Is it true that a successful company has to make a profit? Before you answer, I invite you to think about this question: What is a company’s purpose in the world?
The purpose of all companies should be to contribute to society in a meaningful way for making the world a better place for everyone. But the rise of the shareholder capitalism has led companies to focus on short-term financial targets, even if it means cheating customers and cutting their most "valuable resources" with massive layoffs.
LinkedIn founder Reid Hoffman and entrepreneurs Ben Casnocha and Chris Yeh phrased it well in their book "The Alliance: Managing Talent in the Networked Age.."
"A business without loyalty is a business without long-term thinking. A business without long-term thinking is a business that's unable to invest in the future. And a business that isn't investing in tomorrow's opportunities and technologies -- well, that's a company that's already in the process of dying."
If you cut labor cost, your profit increases, and your investors are happy. But these investors will sell the shares. I’ve seen this reality and have come to a conclusion on what we want to achieve. We can make investors, clients, and employees all happy – not one over the other. This is our contribution to society.
But a company will never fail as long as it has these two things:
1. Goods and Services that people need
2. Happy employees.
We recognize we need to make a profit and if we fail to sustain ourselves, we won’t be able to continue the challenge to make the world a more equitable place. That’s the game we want to win.
Often college students ask me, “what’s your corporate social responsibility?” It’s more than just volunteering a couple days a year and donating money – corporate social responsibility is embedded in the way we run our entire organization.
It’s a KPI that makes us socially responsible leaders, not just profit generators. When we place the majority of value on shareholders, we are doing a disservice to our communities and driving greater income inequality.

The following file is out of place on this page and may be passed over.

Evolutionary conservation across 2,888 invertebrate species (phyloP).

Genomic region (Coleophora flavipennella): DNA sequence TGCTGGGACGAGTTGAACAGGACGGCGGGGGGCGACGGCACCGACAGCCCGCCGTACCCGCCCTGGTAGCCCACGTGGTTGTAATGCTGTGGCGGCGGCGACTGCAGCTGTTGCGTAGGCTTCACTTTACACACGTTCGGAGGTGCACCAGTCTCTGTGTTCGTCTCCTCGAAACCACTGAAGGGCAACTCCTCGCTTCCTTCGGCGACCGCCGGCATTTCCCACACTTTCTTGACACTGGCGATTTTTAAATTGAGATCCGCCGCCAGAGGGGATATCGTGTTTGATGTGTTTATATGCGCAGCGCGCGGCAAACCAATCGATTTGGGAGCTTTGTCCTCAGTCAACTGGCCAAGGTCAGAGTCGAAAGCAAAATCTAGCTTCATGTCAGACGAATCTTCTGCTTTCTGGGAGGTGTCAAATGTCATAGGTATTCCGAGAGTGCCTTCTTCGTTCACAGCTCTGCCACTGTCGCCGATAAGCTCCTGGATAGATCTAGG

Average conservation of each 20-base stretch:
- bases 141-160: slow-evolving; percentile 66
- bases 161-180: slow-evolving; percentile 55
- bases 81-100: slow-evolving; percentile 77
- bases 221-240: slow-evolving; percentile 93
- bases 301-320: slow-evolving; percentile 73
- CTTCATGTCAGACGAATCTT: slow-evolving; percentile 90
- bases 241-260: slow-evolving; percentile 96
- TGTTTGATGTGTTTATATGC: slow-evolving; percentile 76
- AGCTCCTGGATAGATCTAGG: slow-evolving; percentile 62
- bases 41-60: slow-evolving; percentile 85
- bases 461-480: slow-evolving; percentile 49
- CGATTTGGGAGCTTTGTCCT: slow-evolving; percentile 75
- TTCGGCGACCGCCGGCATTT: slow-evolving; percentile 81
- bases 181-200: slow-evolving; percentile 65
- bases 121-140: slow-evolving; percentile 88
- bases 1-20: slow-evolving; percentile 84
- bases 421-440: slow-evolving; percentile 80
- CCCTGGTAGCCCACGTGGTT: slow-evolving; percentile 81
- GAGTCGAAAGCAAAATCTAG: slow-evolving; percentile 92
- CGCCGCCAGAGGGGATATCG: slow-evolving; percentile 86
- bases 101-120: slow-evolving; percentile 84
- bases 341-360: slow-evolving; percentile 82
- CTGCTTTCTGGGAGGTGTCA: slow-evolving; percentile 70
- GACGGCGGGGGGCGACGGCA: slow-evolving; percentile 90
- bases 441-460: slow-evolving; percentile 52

If the market cap is high enough, shareholders might sell and generate a profit. But after they sell the stock, somebody else will buy that stock. Then we as a company have to continue slashing budgets and raising sales at any expense just to make a profit. But for what?
So I ask again, what is a company’s purpose and do we really need to pursue profit first?
When customers pay us because they are happy with our product and service, we can create a high quality of living for employees and their families while also paying our share in taxes to support community and infrastructure projects. With this power, we, along with other companies, are responsible for creating a more equitable society. There's a long way to go, but we're in this to win this.
Will you join us?
About the Author
With over 20 years executive leadership experience in finance, HR, and administration at the #1 collaboration and office solutions provider in Japan, Osamu is the CEO of kintone, a San Francisco-based industry leader in Enterprise Application Platform as a Service (aPaaS). He has led and contributed to some of the most innovative discussions in IT and the future of work at venues such as Gartner and Harvard Business Review. Osamu is an internationally recognized expert on progressive company/work culture with insight into how innovative HR policies can have a transformative impact on a company’s long-term success.